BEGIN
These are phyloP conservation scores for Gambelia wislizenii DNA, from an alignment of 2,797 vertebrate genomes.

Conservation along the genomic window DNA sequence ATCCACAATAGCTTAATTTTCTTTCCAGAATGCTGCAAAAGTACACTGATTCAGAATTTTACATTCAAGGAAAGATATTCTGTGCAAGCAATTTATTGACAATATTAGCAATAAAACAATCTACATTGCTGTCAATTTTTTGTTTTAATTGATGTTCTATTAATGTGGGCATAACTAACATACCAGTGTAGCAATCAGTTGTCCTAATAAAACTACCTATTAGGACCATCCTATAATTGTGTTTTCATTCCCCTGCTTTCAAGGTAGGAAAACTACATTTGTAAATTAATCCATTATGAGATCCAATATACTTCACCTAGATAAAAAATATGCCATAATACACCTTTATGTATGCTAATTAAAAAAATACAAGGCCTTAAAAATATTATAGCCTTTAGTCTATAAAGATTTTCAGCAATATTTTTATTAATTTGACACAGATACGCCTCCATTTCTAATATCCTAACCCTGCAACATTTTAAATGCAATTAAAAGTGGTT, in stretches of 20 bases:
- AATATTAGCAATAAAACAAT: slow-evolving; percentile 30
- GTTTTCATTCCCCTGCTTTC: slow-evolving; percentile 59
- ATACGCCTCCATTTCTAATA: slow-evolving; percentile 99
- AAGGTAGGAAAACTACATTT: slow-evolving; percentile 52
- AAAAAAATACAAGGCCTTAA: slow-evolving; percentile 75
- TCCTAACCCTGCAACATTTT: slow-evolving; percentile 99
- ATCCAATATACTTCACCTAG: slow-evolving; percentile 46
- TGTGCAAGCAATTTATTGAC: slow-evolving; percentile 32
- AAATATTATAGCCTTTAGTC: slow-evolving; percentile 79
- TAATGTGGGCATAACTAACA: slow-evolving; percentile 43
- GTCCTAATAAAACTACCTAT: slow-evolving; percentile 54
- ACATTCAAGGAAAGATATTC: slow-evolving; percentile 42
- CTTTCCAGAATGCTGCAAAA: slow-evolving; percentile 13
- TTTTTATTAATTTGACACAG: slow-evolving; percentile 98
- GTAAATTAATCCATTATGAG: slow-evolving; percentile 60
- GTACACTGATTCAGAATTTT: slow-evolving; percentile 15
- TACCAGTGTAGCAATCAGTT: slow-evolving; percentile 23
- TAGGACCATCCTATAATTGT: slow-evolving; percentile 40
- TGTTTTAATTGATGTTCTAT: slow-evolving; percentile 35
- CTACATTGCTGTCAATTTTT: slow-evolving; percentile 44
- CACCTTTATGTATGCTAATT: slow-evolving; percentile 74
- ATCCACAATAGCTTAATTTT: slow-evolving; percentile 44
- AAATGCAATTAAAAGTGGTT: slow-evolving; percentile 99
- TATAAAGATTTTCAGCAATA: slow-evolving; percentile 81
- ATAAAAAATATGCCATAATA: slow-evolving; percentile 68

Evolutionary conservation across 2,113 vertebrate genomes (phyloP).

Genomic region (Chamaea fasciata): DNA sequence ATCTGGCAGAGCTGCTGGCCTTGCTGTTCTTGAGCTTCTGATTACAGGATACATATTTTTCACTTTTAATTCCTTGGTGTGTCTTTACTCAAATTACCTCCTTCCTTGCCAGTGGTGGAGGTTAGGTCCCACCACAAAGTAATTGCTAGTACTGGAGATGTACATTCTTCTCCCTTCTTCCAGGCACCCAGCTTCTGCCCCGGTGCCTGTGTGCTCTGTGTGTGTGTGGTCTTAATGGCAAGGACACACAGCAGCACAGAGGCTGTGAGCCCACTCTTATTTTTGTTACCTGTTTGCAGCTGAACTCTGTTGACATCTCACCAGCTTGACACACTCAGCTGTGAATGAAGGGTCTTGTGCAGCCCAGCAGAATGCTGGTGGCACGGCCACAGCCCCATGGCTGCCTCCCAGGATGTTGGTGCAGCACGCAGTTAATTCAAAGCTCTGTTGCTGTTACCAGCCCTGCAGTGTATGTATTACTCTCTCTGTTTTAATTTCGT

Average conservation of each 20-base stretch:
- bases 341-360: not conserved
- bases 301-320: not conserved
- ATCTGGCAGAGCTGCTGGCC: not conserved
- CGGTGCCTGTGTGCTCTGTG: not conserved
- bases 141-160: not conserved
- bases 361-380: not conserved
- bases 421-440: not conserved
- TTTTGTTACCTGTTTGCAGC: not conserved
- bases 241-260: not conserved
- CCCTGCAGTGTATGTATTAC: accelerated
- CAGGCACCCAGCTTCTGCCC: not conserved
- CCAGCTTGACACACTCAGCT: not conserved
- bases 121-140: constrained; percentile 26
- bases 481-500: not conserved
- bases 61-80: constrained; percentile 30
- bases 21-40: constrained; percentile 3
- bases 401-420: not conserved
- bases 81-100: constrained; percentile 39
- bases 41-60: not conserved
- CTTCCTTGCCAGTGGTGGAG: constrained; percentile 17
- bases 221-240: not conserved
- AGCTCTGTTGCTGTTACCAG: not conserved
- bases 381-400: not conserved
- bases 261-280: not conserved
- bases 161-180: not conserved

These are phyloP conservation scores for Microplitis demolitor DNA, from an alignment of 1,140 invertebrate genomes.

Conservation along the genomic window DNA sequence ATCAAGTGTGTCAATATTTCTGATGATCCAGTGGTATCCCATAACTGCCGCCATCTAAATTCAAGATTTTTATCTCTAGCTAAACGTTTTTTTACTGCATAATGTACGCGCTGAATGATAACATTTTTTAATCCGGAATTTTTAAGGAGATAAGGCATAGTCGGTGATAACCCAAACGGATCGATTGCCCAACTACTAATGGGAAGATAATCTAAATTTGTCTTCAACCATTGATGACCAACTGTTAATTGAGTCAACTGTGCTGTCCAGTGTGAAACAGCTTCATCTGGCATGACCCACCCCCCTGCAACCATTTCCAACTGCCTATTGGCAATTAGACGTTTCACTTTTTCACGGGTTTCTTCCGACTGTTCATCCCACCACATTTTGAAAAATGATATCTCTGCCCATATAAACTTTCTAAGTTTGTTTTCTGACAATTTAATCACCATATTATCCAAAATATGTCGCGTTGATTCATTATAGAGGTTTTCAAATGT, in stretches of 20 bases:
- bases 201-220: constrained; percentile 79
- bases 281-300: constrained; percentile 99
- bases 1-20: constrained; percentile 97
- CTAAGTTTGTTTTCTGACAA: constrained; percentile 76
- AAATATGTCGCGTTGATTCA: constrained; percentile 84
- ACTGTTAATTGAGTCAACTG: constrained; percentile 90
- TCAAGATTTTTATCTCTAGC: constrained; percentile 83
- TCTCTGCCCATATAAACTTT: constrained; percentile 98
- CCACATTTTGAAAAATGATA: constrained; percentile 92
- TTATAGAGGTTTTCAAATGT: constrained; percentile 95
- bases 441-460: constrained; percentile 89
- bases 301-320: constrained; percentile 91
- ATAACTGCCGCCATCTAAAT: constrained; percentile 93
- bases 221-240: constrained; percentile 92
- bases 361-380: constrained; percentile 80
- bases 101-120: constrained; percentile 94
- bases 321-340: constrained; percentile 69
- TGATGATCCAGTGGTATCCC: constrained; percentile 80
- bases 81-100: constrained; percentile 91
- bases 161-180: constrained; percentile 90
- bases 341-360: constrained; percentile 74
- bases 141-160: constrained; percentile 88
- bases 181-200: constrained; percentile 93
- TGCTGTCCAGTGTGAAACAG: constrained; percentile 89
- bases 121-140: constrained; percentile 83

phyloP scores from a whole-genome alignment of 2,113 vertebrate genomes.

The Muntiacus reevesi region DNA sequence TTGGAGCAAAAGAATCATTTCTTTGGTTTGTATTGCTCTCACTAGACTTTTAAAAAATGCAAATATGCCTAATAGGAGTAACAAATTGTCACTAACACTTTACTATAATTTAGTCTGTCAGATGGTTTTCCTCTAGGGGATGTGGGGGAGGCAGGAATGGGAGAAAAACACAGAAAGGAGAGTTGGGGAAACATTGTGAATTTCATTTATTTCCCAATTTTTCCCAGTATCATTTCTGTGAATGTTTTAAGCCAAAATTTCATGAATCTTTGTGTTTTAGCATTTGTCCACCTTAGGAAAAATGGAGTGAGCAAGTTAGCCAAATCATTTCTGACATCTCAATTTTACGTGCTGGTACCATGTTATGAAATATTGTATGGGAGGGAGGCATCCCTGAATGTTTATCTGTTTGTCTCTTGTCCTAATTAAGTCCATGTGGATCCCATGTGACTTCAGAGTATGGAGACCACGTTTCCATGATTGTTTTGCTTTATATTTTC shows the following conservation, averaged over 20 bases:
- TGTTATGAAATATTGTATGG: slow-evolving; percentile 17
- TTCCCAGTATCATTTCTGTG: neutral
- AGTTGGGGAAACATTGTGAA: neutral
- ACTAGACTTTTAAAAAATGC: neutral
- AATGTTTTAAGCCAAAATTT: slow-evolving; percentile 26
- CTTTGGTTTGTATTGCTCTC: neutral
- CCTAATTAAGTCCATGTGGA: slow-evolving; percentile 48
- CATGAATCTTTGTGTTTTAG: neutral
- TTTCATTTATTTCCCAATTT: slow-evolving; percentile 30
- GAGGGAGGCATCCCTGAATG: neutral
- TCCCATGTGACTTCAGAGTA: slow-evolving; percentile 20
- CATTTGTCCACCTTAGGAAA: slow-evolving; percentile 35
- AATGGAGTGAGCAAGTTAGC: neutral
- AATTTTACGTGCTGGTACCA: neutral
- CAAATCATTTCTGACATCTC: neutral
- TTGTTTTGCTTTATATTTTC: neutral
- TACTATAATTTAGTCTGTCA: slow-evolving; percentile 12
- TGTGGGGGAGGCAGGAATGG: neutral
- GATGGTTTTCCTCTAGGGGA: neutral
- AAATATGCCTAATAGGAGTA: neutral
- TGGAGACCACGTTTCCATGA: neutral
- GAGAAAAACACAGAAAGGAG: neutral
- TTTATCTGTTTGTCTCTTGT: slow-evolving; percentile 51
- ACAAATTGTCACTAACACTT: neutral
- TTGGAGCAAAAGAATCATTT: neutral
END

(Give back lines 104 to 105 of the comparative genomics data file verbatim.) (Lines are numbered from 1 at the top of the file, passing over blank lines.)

- AAATATGCCTAATAGGAGTA: neutral
- TGGAGACCACGTTTCCATGA: neutral